Almost all of us will have to speak in front of an audience at some point or another. Whether it’s an internal report to colleagues, an external presentation to current or prospective clients, or a fundraising ask to the local PTA, speaking in public can be nerve wracking, even for those of us who do it frequently.
The most experienced presenters will tell you that they are by no means perfect at what they do, that some presentations go better than others, and that there are multiple factors which can affect the success of even the most well-prepared presentation.
So for those of us who don’t have the confidence of more experienced presenters, what can we do not only to improve our delivery but also to ensure our message is being received (and perhaps control our nerves a bit along the way)?
Remember that you are the presentation.
Many people believe that the presentation is the audio visual (A/V) materials you use—the PowerPoint slides, the full-color handouts. But that’s not true. If that were the case, why not just email the slides and any handouts to your audience? Why bother gathering people together and making them listen to you at all?
The reason of course is that the material is deemed important enough to warrant a live conversation—one in which you are delivering information in as clear and engaging a way as possible, and your audience is able to ask questions to ensure that they grasp and hopefully accept the message.
You are the presentation and so you have a responsibility to do your best work with the information you’re charged with presenting.
You don’t have to be a presentation pro to improve your skills.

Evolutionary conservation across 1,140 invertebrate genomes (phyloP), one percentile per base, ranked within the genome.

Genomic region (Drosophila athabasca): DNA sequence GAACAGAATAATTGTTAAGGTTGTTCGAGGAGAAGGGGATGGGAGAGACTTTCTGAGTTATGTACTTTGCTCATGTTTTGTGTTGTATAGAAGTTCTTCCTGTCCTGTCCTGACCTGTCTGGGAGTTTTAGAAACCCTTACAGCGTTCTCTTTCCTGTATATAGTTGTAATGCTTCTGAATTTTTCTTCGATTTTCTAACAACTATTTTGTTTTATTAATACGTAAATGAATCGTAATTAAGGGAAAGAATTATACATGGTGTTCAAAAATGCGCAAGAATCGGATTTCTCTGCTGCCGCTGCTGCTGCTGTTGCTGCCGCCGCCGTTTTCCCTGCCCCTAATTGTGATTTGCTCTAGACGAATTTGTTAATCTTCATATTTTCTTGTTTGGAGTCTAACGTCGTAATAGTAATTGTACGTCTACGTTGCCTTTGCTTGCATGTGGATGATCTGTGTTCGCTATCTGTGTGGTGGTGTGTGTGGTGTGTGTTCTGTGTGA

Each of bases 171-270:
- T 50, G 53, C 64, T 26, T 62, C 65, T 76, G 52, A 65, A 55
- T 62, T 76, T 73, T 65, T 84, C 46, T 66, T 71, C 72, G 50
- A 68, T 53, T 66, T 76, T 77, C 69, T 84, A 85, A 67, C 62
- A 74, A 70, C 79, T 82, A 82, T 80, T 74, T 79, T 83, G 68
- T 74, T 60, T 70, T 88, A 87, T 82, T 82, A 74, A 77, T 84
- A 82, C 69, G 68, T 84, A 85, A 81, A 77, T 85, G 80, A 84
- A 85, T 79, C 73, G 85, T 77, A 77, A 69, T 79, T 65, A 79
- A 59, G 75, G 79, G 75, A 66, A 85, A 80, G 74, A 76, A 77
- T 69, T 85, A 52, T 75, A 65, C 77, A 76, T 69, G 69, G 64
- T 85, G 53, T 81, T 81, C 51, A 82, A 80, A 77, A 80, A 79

Know how I know? Long before joining Jamesson Solutions, when I was just starting my career, I was told I would have to start giving sales trainings all over the country. I was terrified; I wanted to run for my life. But my boss was convinced I could do it.
My first efforts were miserable—for me and my unfortunate trainees. But after every training my boss had a debriefing call with me and insisted I tell him what I had done well (believe me, it was hard for me to think of anything positive to say at first) and what I wanted to do better (obviously, a much longer list). Every time I presented, I learned. I became more confident. My list of positive things grew longer and the “do better’s” got shorter.
My nervousness never went away, even after 25 years conducting trainings with organizations ranging in size from micro-businesses to Fortune 100 companies. Even now, when I teach Presentation Skills 101, one of our flagship workshops, I still get butterflies. But I’ve learned how to manage my nerves. I’ve learned to accept that I will never be a perfect presenter, but the flip side of that is that I can always grow, always get better.
This is most important message I try to get across to workshop attendees. Perfect is not the point. Adopting basic tools and techniques that can make the experience better for you and your audience – that is always the goal.
Over the course of two days, workshop attendees cover the basics of preparing for the most common presentation types – Introduction (of yourself or another speaker), Teaching / Reporting, and Sales/Influence. The course also covers preparation techniques, body language basics (purposeful gestures and movement, tone, pacing, etc.), and audience analysis tools.
The hundreds of managers and executives who have taken the workshop tell us that they particularly value (after some initial nerves) the opportunity to present multiple times with immediate video and peer feedback. We also offer Advanced Presentation Skills for professionals who have more experience but still want to hone their abilities further.
Though I can’t condense everything we do in these courses into a few paragraphs, I have provided some highlights here. Hope they are useful!
For more info: Leveraging Your Behavior Style for Better Presentations